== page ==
Our holdings include hundreds of glass and film negatives/transparencies that we've scanned ourselves; in addition, many other photos on this site were extracted from reference images (high-resolution tiffs) in the Library of Congress research archive. (To query the database click here.) They are adjusted, restored and reworked by your webmaster in accordance with his aesthetic sensibilities before being downsized and turned into the jpegs you see here. All of these images (including "derivative works") are protected by copyright laws of the United States and other jurisdictions and may not be sold, reproduced or otherwise used for commercial purposes without permission.
Vintage photos of:
August 1942. "Women in industry. Aircraft motor workers. A million-dollar baby, not in terms of money but in her value to Uncle Sam, 21-year-old Eunice Hancock, erstwhile five-and-ten-cent store employee, operates a compressed-air grinder in a Midwest aircraft motor plant. With no previous experience, Eunice quickly mastered the techniques of her war job and today is turning out motor parts with speed and skill. Note protective mask and visor, two vital safety accessories." Photo by Ann Rosener for the Office of War Information. View full size.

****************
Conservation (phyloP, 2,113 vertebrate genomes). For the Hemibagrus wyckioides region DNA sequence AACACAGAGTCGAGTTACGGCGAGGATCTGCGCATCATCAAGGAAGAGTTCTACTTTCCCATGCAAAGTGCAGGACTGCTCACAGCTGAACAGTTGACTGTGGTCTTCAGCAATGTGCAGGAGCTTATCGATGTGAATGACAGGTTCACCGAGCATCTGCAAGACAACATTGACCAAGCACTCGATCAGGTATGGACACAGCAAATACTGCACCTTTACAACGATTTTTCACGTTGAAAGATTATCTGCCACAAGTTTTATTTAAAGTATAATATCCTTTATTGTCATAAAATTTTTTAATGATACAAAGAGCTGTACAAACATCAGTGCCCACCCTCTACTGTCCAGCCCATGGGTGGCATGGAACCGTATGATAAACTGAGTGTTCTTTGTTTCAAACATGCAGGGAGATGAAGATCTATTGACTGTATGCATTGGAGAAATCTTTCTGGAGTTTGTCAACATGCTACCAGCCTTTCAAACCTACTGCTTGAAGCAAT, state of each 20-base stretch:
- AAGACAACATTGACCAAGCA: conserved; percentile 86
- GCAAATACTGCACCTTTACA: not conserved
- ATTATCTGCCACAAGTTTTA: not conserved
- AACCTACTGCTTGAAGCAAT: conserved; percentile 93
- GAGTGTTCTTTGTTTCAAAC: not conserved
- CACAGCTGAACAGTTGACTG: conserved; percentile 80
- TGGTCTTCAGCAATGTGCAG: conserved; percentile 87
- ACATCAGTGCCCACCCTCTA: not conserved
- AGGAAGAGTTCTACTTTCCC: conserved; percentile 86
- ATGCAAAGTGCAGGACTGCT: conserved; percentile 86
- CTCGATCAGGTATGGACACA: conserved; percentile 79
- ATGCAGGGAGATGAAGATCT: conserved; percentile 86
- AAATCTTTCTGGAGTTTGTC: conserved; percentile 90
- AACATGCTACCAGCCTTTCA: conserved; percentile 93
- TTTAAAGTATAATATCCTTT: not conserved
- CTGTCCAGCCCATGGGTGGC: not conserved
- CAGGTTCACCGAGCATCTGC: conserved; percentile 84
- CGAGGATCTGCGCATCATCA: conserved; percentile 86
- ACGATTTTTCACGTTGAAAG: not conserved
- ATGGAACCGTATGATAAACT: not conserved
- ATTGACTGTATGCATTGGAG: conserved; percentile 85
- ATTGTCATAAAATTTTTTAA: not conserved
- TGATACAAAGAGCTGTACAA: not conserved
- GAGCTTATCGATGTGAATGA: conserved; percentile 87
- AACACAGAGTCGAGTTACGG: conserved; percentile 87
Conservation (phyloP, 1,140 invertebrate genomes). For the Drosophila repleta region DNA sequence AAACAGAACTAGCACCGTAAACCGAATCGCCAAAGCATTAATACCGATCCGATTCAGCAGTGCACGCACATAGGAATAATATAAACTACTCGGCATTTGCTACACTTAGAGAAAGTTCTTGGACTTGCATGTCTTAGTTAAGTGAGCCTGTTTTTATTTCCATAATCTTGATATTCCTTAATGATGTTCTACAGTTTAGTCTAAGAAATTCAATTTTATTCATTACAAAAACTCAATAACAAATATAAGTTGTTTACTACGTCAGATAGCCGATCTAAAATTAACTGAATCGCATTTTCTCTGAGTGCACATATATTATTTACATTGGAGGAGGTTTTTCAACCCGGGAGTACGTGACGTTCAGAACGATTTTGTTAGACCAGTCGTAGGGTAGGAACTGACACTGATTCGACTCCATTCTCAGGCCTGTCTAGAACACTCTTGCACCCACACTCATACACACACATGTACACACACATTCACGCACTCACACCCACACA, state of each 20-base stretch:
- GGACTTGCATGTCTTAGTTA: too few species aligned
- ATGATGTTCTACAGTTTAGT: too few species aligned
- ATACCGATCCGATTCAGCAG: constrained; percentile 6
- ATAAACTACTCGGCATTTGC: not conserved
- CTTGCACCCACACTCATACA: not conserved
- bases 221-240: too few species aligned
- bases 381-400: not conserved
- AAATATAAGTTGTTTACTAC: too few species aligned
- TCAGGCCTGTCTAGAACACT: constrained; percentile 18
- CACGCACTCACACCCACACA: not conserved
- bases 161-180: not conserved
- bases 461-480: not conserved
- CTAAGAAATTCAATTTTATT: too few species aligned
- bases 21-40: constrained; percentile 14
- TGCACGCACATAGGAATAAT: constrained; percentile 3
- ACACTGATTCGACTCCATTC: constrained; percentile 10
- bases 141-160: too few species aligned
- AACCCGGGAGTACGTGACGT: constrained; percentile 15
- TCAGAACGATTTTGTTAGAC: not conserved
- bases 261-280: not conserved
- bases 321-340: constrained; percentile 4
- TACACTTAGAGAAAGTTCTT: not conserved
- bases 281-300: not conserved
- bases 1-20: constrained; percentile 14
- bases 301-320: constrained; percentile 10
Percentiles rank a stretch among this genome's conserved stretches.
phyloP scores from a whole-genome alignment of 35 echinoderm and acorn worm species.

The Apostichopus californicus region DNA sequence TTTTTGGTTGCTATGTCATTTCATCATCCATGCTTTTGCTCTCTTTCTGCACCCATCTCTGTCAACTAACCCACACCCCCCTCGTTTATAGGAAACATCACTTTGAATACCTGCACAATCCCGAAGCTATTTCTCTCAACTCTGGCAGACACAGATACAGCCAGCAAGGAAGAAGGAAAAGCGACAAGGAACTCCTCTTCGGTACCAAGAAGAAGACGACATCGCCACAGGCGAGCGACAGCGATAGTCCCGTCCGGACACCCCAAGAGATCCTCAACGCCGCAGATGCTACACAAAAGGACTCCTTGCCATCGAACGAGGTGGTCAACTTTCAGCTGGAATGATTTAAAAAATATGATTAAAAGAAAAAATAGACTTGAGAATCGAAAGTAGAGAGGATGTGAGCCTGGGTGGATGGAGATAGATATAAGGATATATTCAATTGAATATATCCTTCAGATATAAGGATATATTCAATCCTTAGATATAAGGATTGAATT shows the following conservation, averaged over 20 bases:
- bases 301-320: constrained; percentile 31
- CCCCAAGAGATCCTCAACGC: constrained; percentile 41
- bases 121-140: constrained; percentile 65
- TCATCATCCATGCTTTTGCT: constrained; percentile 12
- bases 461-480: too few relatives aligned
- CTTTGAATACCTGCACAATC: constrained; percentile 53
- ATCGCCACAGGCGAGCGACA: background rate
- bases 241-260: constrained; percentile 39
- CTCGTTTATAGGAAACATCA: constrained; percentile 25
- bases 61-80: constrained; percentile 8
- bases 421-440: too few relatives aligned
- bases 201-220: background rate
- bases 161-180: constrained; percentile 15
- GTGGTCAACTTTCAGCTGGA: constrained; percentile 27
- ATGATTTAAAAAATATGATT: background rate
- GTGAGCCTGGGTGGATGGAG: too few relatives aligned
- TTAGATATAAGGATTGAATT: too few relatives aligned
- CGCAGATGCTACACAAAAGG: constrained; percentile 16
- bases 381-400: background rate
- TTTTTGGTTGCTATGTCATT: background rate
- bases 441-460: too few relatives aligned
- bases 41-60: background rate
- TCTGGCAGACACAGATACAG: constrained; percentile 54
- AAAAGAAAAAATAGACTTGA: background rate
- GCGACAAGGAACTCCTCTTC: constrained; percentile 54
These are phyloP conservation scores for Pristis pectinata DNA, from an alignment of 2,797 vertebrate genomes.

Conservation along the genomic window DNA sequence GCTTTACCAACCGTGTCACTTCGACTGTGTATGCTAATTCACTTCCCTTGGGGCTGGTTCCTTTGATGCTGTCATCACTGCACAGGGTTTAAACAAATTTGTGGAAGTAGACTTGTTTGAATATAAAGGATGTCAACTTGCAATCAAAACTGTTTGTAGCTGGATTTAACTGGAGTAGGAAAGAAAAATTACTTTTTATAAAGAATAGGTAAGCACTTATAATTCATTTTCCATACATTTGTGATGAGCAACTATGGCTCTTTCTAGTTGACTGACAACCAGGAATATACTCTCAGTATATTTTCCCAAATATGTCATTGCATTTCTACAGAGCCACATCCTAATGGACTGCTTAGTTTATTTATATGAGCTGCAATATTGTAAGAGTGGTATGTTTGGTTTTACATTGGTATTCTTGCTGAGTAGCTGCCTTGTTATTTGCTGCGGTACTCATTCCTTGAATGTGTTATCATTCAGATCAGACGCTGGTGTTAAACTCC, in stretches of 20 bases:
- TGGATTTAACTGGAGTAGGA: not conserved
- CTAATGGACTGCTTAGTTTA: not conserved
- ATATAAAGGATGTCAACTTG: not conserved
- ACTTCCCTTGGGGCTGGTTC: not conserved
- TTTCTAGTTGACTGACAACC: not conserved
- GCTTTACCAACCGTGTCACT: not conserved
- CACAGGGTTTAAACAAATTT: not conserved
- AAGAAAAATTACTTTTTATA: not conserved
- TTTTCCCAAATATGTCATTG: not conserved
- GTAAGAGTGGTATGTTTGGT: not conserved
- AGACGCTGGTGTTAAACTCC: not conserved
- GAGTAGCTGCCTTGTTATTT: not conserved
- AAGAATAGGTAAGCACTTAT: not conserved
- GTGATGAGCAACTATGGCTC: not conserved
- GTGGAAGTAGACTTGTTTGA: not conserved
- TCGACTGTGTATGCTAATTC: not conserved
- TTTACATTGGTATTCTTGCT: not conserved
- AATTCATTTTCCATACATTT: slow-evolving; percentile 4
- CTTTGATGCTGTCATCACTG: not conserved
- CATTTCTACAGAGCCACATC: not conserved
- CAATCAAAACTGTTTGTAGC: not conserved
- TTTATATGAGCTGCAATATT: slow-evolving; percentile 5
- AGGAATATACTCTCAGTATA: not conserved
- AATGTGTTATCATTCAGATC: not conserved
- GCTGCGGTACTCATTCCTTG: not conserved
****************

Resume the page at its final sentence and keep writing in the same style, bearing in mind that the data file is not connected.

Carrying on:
The smallest automobile in the world –- Designed and built by Gus Petzel of Alameda, California. The car has a 4-cylinder air cooled motor, 3 speeds, electric lights and starter, 60-inch wheelbase, 21x4 airplane tires, and weighs 560 pounds. It makes 52 miles per gallon and has a speed of 65 miles on the road and 80 miles on the track. Cost $2,000 to build. -- Promotional postcard
San Francisco, 1925. "California State Automobile Association -- Gus Petzel 'Baby Car' at start of cross-country run." A scene from the inauguration of the historic Trans-Continental Sidewalk. 8x10 nitrate negative. View full size.
March 1943. "Chillicothe, Illinois. A helper engine is taken on for added power on a grade extending eight miles on the Atchison, Topeka & Santa Fe between Chillicothe, Illinois, and Fort Madison, Iowa." Medium-format negative by Jack Delano for the Office of War Information. View full size.
November 1942. "Columbia Steel Company at Geneva, Utah. Bulldozer handling gravel for concrete during the construction of a new steel mill which will make important additions to the vast amount of steel needed for the war effort." Photo by Andreas Feininger for the Office of War Information. View full size.